I was hesitant to talk about it, despite the fact that my insides felt like they were screaming in hysterics. Ailee had skeletons, too many, and I didn't know how to talk about her without dusting a few off. Anya didn't need to catch so much as a fleeting glimpse of those skeletons, because unlike normal people's secrets, these ones could pop up back into life and start dancing like something out of an old cartoon.

But I couldn't keep my emotions locked up for long—they were too numerous and too big and my brain was not a prison with infinite jail cells. Eventually, I would explode in a dramatic and messy manner not unlike an overheated jar of spaghetti sauce.

I played a mental game of solitare, sorting my thoughts out quietly until the credits began to roll.

"She left me," I whispered.

The remote, which was in Anya's hand, was lowered to the couch arm.

My eyes were watering. "She left me. Just up and said, 'I've got something more important to take care of, see you later' and was gone. I don't understand. I'm her best friend, she's my best friend, why aren't I important? We've known each other for so long, done so much together," I buried my face in my palms and sobbed.

Anya's arms descended upon my shoulders like the wings of an angel. "I love Ailee, I love her family; she is my blonde half, my adopted sister. Her mom was my second mother." My mouth ran on autopilot, my guts spilling inside out from between my lips.

"She disappeared once before, it killed her mother and, god, it nearly killed me too. Then she came back and the sun came out again, but it wasn't the same, she'd changed. And I, I was in denial for so long, was so stupid to think that things would go back to normal, but there was no way to gain back that lost time, no way to bring Dina back from the grave. She's so fucking selfish!" I shouted, suddenly angry. I slammed my hand against the table, barely feeling the hot sting plaguing my palm.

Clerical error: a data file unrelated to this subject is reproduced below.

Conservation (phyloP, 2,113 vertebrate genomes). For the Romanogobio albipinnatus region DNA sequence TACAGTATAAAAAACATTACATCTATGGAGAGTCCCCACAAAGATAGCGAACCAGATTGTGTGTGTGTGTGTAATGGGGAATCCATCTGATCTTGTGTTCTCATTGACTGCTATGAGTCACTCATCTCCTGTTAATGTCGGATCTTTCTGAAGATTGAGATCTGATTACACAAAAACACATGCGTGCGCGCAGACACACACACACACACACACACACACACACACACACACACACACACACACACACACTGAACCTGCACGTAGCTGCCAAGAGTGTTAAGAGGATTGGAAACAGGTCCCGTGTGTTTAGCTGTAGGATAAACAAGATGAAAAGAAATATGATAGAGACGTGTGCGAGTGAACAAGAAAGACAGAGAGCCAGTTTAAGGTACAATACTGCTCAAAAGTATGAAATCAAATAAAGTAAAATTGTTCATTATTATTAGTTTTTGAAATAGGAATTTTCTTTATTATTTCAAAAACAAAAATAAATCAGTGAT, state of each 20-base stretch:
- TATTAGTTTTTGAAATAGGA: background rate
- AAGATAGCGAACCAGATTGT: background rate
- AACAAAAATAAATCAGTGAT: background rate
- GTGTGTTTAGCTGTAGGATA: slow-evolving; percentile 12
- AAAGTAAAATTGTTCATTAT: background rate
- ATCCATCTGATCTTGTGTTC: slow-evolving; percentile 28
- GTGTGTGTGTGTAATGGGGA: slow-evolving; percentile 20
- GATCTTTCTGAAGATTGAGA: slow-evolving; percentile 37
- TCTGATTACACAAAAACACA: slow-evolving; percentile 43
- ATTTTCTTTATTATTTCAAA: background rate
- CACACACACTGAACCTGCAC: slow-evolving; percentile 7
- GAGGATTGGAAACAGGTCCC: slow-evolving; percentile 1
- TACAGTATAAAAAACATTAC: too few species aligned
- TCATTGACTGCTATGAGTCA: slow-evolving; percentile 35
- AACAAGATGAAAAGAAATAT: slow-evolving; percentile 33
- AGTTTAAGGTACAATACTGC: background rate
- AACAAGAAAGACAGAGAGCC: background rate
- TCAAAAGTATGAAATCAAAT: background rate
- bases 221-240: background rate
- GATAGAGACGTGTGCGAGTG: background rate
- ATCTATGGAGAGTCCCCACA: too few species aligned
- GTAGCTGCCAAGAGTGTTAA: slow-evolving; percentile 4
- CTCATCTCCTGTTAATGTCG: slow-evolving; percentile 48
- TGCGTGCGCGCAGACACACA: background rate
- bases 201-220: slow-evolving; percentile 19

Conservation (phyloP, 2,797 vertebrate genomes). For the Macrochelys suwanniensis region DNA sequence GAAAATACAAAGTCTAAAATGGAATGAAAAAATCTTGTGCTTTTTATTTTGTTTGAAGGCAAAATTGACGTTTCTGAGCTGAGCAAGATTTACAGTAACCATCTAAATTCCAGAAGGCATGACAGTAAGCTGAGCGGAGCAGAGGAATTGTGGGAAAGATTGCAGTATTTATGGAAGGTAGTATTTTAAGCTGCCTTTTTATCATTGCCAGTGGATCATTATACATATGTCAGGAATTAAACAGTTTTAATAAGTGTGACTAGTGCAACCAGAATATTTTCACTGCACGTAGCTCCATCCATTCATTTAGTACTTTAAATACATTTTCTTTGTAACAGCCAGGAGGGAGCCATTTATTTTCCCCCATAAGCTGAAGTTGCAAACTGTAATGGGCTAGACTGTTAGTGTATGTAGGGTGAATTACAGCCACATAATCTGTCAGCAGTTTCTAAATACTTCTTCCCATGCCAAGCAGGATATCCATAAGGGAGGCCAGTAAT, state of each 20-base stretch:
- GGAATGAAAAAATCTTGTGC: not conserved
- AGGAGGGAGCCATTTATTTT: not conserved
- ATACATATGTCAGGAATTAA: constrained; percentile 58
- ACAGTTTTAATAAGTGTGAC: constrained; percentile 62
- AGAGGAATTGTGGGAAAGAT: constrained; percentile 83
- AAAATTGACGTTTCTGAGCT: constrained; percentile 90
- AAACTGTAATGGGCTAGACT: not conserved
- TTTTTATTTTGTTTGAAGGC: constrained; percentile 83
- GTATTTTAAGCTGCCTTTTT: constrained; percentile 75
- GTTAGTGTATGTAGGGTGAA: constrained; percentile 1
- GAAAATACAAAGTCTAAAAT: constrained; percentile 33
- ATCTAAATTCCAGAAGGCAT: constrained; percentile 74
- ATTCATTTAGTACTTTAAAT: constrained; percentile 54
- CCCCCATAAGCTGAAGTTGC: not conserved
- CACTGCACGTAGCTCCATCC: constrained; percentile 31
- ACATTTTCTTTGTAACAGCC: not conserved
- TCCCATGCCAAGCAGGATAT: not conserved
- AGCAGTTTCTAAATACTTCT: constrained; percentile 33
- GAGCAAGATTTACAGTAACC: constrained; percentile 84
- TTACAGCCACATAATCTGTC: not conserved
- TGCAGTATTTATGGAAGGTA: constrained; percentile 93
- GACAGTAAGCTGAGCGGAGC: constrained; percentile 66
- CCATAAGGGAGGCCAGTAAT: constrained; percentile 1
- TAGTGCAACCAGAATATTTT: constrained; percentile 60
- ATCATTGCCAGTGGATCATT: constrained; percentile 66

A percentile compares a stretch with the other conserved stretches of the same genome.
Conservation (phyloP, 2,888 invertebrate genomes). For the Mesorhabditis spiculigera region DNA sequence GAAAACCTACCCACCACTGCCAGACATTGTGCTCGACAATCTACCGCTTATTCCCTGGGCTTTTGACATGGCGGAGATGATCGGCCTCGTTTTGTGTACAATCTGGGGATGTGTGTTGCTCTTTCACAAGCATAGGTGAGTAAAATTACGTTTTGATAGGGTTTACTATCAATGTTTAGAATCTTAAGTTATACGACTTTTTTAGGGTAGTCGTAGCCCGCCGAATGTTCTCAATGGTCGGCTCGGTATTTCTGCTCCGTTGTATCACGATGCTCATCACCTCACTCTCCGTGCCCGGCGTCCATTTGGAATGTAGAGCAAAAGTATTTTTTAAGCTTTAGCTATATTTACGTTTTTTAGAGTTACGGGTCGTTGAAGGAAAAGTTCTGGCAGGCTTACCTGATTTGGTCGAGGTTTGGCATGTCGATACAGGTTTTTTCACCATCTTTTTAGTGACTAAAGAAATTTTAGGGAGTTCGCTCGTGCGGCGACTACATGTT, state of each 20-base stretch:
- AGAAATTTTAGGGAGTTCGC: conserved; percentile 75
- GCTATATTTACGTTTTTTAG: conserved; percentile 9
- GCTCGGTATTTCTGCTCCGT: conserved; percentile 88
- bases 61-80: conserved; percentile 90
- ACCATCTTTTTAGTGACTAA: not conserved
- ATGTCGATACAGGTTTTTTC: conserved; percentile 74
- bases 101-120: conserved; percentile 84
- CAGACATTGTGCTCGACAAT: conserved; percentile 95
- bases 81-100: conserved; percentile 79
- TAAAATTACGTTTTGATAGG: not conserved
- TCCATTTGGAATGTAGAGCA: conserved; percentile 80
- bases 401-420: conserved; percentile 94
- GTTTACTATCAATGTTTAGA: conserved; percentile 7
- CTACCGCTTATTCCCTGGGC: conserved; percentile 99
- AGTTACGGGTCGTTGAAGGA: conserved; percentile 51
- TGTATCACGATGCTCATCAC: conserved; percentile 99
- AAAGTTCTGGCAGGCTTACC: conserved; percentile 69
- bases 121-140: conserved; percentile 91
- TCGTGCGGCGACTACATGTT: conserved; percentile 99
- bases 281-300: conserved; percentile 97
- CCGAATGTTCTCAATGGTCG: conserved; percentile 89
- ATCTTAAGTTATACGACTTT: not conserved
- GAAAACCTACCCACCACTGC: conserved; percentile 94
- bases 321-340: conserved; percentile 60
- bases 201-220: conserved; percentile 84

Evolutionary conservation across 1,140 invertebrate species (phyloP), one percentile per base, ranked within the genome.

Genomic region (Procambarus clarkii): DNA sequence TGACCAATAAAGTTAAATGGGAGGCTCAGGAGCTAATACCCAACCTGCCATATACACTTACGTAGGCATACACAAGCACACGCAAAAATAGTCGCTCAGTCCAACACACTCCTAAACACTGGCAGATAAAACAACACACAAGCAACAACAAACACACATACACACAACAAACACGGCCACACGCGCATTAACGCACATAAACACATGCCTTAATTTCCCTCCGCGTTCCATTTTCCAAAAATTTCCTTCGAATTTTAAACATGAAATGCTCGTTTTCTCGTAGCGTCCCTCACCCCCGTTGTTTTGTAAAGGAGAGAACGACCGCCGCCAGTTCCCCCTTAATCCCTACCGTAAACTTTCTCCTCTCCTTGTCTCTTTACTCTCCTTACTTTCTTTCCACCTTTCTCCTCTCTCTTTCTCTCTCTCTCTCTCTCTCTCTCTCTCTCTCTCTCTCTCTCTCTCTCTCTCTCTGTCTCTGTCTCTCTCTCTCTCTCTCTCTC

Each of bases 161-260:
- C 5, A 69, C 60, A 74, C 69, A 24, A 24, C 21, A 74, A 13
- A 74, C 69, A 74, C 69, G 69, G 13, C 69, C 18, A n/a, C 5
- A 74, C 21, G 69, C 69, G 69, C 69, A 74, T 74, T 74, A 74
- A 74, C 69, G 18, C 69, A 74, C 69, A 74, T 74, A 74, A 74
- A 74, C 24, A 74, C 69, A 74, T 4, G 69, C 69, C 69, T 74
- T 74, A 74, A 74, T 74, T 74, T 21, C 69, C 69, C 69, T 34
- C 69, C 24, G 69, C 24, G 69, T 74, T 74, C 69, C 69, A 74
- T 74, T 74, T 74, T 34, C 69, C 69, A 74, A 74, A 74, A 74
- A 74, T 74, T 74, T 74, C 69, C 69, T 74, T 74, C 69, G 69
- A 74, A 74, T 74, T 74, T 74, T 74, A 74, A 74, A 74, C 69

"I was a good friend, wasn't I? I did my best! I was there for her when she needed a ride or a shoulder or a bowl of chicken noodle! We had our fights, but we laughed a hell of a lot more! I tolerated Arashi, even grew to like him when I tried to hate him. So why aren't I good enough—?" My throat closed up, rendering my voice box useless for anything but the strangled cries bubbling out of my throat.

Anya squeezed my shaking form reassuringly, turning my shoulders so that I could bury my face in her shirt. "Oh, Bumble-Jee… she doesn't deserve you."

I cried myself to sleep.